# RPGLE Webservices – RPGLE Converting Character to Numeric

June 17, 2015

By  NickLitten

I’m in the final stages of a fun project writing web-services to interface INFOR System21 (on an IBM i aka AS400) with ACSIS Visitrack (on Windows Server), we are consuming (receiving) and serving (sending) all data in a standard alphameric layout But… as any RPG programmer will know… the conversion between alpha to numeric is easy to overlook and can quickly bite you in the arse. So, scratching my head, I’m looking at doing some “RPGLE Converting Character to Numeric” but with no guarantee that the character data actually contains numbers. #clenchesbuttocks

This morning, I had a long discussion with one of the technical analysts talking about the differences in data layout between the “web” world and the “IBM i” world. Out there in website land data flows around in nice alphabetical chunks. I mean, my name is simply “Nick” and the number sixty seven is simply “67” and two and a half is simply “2.5”. But in the database world character can be fixed length “Nick ” or varying length “Nick%” and numerics are commonly stored as packed decimal data so 67 could be stored in a field that is 15,5p so would look like “000000000000067000”. It sounds complicated but if we keep our code clean its a simple process to switch between these formats.

UPDATE: Sridhar Maheswar – Systems Analyst of ExtraordinarinessÂ – I promised to write a blog about this to make it clear… here it is ðŸ™‚

## Converting character to numerics

So how to we convert a character input into the correct numeric layout in an IBM i UDB/DB2 Database?

Ironically, in the old OPM (Original Programming Model) RPG layout we simply used a MOVE statement to overlay the data in both character and decimal fields. Simples…

Now using ILE (Integrated language Environment) in RPGLE we just need to know the destination format for our character conversion. In RPGLE we have a nice little %bif (Built in Function) called %DEC that does the decimal conversion for us.

### Decimal to Alpha – Solution

Lets say we have an internal numeric field which is 15 long with 5 decimal positions:

`D LineAmount S 15P 5 `

And lets take an input that is upto 20 characters in alpha format:

`D WSDLAmount S 20A Inz('12,567.55')`

To load this value into the correct format in LineAmont as long as we know the size of field(lineamount) we could say:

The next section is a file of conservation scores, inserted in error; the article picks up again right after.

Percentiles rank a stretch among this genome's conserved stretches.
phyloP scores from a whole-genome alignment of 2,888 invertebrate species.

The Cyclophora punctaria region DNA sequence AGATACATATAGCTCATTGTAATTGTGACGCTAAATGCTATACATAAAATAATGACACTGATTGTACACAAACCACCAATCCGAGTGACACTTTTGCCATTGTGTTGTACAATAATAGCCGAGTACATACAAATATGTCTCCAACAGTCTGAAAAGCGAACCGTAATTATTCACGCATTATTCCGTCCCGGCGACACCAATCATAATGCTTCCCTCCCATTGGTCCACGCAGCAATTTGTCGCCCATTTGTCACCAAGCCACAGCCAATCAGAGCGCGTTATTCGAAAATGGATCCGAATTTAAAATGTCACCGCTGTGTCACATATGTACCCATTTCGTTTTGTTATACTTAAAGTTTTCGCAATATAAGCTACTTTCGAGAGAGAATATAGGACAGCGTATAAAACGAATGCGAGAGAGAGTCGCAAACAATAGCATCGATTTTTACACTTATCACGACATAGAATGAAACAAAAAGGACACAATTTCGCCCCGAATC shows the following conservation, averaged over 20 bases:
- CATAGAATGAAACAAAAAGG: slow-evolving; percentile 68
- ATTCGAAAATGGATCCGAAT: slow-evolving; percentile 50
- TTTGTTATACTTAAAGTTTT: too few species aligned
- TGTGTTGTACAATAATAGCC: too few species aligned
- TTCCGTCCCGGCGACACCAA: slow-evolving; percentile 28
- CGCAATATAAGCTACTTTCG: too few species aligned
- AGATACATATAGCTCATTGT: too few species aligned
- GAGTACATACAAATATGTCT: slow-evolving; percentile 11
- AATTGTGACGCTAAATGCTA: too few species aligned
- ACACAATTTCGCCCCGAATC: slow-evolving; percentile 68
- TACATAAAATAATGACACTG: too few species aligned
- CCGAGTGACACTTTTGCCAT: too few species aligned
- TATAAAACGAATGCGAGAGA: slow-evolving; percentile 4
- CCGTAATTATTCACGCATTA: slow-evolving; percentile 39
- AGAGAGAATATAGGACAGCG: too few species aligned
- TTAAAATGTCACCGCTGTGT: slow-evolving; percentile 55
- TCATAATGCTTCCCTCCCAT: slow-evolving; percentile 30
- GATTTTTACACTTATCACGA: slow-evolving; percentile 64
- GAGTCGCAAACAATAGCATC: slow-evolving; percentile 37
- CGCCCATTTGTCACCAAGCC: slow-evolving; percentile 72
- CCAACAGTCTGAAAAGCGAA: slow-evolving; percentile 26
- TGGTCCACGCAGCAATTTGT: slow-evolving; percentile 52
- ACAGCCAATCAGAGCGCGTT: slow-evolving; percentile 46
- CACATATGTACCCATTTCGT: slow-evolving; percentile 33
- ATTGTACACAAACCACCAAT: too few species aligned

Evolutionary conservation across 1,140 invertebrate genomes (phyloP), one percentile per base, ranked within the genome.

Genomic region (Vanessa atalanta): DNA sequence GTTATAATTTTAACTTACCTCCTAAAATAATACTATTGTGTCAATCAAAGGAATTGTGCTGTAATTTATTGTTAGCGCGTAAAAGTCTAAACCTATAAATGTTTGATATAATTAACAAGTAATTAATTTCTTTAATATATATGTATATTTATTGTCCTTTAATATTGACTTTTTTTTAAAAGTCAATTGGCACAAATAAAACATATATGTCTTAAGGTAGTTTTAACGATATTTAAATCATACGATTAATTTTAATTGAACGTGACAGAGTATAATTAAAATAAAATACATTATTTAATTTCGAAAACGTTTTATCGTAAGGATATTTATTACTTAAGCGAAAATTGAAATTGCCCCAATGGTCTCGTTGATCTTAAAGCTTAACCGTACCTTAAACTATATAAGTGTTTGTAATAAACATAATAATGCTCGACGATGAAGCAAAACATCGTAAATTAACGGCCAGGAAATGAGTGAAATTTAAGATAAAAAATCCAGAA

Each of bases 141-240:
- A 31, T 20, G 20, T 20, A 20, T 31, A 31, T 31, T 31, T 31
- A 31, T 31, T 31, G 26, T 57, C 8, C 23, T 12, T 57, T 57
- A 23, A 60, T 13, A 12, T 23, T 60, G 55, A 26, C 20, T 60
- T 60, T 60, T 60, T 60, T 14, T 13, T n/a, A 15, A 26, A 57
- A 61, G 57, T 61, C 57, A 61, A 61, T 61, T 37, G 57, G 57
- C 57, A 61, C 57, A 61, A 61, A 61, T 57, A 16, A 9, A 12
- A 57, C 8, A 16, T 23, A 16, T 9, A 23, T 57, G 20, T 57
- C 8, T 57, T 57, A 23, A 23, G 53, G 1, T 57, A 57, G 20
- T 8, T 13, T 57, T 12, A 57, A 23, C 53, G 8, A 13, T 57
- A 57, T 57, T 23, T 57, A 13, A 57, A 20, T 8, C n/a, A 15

`/free`

`LineAmount = %Dec( WSDLAmount : 15 : 5);`

`/end-free`

### Alternate Solution

The only problem with the previous technique is that we have to say the size of the field…. and…. that’s just not nice is it?

So, lets make it a programming variable and we have a much better solution. The Code could look like this:

`/free`

`LineAmount = %Dec( WSDLAmount : %len(LineAmount) : %decpos(LineAmount));`

`/end-free`

I like it! But, at time of writing this is just a dream. Sadly, the length and decimal-position parameters must be ‘constants’ so this code will not work. (still maybe someone from IBM is reading this and wants to add something to the next technology reliease?)

Note: We could get around this limitation by by defining a constant value – that contains the length and decimal-positions something like this:

`D FieldLength C ``Const``(``%len(LineAmount))`

`D FieldDecimal C ``Const``(`%decpos(LineAmount)`)`

and then we could say:

`/free`

`LineAmount = %Dec( WSDLAmount : FieldLength : FieldDecimal);`

`/end-free`

But, that kind of makes the whole thing so long and painful I’m hesitant to use this technique, but it’s worth noting…
NOTE: hou can also use EDITC if this technique doesn’t float your boat.

### NickLitten

IBM i Software Developer, Digital Dad, AS400 Anarchist, RPG Modernizer, Shameless Trekkie, Belligerent Nerd, Englishman Abroad and Passionate Eater of Cheese and Biscuits. Nick Litten Dot Com is a mixture of blog posts that can be sometimes serious, frequently playful and probably down-right pointless all in the space of a day. Enjoy your stay, feel free to comment and remember: If at first you don't succeed then skydiving probably isn't a hobby you should look into.

Nick Litten

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